Mixed Blessings

Rocket science, it isn't. Managerial science, not hardly. No-brainer is more like it. I'm talking about keeping IT people happily, productively engaged in their work, which requires no secret formula or patented process. We rediscover this every year in our Best Places to Work in IT survey , which identifies the most-desired benefits as these perennial favorites: access to cutting-edge technology, training opportunities that help advance careers and flexibility to provide some balance between work and personal life.

In our survey of nearly 17,000 IT professionals -- a record-breaking number for us -- we harvested a great crop of 100 companies with enviable benefits, enlightened attitudes about management and empowered employees who feel truly valued. All 100 of these companies are planning IT salary increases this year, and half of them are also bumping up training budgets. There are even a few organizations offering extraordinary workplace perks such as concierge services, take-home meals, hair salons and lap pools.

For example, if I thought I could take the Minneapolis winters, I might be firing off a resume right now to General Mills (No. 19 on our list), where a new three-story employee-services building houses enough amenities to put your average shopping mall to shame. Another place I could see on my personal short list would be No. 33: Principal Financial Group. The lure there would be the policy of "No Meeting Fridays," which smartly recognizes that the last thing anybody wants before the weekend is another time-sucking black hole of a meeting.

Principal Financial also makes good use of an IT governance approach that spells out well-defined enterprise business plans and identifies the high-priority projects. "IT employees don't feel overwhelmed," says Matt Frantzen, assistant director of IT architecture there. "If the work is never-ending, you never have the sense of accomplishment of a job well done."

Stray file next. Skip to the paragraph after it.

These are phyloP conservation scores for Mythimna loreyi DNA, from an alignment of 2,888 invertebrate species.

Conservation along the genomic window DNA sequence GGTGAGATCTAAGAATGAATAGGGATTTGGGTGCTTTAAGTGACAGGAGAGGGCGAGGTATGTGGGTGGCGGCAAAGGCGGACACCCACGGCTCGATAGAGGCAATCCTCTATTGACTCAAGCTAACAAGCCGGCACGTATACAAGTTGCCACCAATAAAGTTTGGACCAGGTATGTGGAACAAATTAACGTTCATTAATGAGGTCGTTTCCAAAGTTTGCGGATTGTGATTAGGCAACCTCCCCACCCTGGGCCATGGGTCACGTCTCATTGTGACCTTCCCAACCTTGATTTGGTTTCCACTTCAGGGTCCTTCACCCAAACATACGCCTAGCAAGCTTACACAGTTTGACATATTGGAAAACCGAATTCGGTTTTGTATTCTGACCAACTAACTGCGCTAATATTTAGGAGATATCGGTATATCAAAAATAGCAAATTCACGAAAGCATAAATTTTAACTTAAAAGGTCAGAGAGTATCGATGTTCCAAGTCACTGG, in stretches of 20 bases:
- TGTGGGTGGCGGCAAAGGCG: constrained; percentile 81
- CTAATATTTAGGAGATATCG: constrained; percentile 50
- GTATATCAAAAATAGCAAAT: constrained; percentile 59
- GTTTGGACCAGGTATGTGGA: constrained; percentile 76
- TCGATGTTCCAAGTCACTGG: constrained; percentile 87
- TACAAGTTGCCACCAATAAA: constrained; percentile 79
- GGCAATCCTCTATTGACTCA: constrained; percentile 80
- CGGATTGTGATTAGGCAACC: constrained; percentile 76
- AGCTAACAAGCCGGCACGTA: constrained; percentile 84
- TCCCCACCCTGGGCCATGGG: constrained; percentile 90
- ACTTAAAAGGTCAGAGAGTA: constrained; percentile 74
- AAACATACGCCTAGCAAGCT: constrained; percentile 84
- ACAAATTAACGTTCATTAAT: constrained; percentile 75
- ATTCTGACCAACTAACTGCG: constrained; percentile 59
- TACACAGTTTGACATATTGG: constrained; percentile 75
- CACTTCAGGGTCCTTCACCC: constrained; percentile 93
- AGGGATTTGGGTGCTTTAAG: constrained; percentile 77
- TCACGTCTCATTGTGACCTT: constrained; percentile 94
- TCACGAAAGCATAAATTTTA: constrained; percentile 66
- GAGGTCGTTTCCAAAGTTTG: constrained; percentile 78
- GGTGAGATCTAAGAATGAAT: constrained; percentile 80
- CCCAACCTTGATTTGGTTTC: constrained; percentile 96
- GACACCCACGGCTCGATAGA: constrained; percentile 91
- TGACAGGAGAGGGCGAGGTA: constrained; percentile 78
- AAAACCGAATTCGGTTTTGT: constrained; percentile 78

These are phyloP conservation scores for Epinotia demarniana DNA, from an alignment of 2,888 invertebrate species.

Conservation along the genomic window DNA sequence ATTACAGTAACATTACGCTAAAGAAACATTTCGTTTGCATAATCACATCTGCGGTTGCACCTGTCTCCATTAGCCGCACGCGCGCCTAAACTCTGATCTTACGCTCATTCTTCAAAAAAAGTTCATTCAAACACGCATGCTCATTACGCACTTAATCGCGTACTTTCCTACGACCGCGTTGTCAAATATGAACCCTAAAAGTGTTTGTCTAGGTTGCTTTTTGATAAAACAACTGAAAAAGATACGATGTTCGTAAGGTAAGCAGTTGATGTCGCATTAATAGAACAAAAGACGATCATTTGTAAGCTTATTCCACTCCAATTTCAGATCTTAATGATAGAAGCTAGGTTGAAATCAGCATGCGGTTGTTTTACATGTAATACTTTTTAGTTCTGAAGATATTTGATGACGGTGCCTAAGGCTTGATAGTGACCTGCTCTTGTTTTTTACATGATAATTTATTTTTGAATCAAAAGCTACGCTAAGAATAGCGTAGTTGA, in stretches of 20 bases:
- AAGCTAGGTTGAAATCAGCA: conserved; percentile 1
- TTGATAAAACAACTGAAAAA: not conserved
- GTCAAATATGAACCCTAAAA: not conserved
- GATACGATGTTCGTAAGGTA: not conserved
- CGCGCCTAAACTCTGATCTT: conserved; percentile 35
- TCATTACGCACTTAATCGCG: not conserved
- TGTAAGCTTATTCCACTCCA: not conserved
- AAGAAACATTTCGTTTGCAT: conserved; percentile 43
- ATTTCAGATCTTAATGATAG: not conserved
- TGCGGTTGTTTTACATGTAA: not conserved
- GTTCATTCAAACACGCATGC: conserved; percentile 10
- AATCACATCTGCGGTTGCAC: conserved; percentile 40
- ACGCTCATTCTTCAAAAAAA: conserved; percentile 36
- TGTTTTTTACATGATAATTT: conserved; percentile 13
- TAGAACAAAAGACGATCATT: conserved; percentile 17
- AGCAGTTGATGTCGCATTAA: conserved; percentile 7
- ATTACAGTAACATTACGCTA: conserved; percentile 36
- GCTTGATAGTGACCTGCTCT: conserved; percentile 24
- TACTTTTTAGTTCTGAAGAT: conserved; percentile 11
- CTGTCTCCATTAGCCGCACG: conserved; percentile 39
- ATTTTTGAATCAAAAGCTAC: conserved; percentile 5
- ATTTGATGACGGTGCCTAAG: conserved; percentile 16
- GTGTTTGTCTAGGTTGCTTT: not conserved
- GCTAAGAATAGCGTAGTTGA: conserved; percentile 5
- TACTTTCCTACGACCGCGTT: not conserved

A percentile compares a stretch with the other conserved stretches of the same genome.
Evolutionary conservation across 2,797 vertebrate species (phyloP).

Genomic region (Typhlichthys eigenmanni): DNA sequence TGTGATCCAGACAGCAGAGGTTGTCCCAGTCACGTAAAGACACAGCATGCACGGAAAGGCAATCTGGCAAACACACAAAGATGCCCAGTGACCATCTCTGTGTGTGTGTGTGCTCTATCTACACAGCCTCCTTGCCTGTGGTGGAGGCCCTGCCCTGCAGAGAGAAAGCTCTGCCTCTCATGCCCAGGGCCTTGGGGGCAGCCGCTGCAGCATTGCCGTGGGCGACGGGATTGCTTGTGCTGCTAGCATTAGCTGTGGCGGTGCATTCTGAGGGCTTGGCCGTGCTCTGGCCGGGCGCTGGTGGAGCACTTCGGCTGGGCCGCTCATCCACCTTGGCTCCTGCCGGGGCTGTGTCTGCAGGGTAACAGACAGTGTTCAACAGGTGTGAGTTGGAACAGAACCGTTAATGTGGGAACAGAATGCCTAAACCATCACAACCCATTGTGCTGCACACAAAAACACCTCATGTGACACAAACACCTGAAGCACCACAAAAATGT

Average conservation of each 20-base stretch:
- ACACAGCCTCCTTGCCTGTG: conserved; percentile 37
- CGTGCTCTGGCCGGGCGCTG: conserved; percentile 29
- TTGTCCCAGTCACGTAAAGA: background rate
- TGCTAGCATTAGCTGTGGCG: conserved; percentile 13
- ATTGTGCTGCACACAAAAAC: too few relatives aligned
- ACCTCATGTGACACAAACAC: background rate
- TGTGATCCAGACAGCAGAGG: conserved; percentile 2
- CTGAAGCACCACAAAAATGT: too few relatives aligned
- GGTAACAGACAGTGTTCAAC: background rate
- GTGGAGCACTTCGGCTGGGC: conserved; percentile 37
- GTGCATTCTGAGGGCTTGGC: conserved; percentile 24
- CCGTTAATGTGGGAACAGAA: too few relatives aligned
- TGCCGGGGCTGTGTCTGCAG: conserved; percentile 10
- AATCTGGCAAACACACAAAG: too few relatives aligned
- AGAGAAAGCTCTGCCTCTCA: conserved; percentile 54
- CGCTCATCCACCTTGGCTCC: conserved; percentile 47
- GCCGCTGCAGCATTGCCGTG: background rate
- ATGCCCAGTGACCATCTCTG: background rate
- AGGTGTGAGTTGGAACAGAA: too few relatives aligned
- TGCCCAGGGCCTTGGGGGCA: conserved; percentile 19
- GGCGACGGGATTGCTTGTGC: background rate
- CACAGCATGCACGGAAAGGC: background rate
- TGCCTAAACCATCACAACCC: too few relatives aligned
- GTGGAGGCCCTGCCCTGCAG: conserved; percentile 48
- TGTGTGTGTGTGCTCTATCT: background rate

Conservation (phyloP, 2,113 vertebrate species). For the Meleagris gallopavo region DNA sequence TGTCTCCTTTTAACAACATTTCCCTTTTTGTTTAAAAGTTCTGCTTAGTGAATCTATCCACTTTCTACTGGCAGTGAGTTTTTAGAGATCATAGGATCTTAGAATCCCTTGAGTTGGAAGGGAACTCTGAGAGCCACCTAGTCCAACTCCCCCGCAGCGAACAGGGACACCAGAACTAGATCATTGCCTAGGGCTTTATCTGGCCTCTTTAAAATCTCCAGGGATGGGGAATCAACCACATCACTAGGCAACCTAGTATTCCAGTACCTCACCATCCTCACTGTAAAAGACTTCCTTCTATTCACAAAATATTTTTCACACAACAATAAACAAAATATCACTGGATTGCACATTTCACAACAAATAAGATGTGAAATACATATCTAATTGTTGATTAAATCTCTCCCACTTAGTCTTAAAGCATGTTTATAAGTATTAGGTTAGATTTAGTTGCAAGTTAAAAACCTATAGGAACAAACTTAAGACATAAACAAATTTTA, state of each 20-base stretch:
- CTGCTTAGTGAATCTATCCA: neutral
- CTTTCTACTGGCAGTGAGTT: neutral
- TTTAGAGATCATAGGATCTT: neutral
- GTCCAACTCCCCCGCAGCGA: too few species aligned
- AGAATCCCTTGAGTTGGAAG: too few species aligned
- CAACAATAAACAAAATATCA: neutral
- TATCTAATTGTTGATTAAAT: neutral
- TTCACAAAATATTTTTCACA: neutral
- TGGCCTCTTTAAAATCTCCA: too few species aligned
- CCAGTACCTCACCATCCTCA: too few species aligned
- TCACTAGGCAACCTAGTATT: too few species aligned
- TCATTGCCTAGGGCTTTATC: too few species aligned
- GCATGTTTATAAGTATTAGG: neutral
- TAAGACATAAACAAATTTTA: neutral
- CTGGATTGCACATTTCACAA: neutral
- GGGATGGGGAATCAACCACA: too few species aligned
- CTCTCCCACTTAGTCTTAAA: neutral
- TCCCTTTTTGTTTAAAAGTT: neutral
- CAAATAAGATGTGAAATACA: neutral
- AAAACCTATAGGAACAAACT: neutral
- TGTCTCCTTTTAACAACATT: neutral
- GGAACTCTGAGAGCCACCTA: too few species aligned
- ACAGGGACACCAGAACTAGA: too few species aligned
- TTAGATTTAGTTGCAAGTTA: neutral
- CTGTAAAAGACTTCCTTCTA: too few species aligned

Yet even at these 100 exemplary companies -- where the grass sure has that emerald gleam -- there is something else you'll all recognize: a dark undertow of job anxiety, shaky morale and overall worry about the direction of the IT profession.

When our Features editor, Mitch Betts, read through some of the verbatim comments in the employee surveys, he was stunned by the discontent at even these great places to work. The culprits, he noted, are "fear of outsourcing and overwork because of previous layoffs," an unfortunately universal phenomenon in IT. Only 62% of our survey respondents said they felt their jobs were secure, and 37% described their workplace as "very stressful" or "stressful."

When we compared our 2004 Best Places survey results with 2003's, a few other sobering indicators surfaced. Layoffs were up at Best Places companies, with 46% of them having let people go in the past year, compared with 28% in 2003. There is also less of a feeling out there that management even recognizes "achievements and good work."

"When you're dealing with a down economy, you have to focus on the basics," observes Paul Glen, author of Leading Geeks (Jossey-Bass, 2002) and a Computerworld columnist. "Cool work, great relationships, fair pay and a reasonable belief that the future holds more of the same."

So there's a call to action for every IT manager. Check out the morale-boosting ideas and practices in action at our Best Places companies. Make sure you're recognizing the hard work going on in your own shop. And get that conversation going about what's keeping your people up at night.

No rocket science required. Just compassion and connection.

Maryfran Johnson is editor in chief of Computerworld. You can contact her at maryfran_johnson@computerworld.com.

Special Report

100 Best Places to Work in IT 2004

Stories in this report:


Copyright © 2004 IDG Communications, Inc.

It’s time to break the ChatGPT habit
Shop Tech Products at Amazon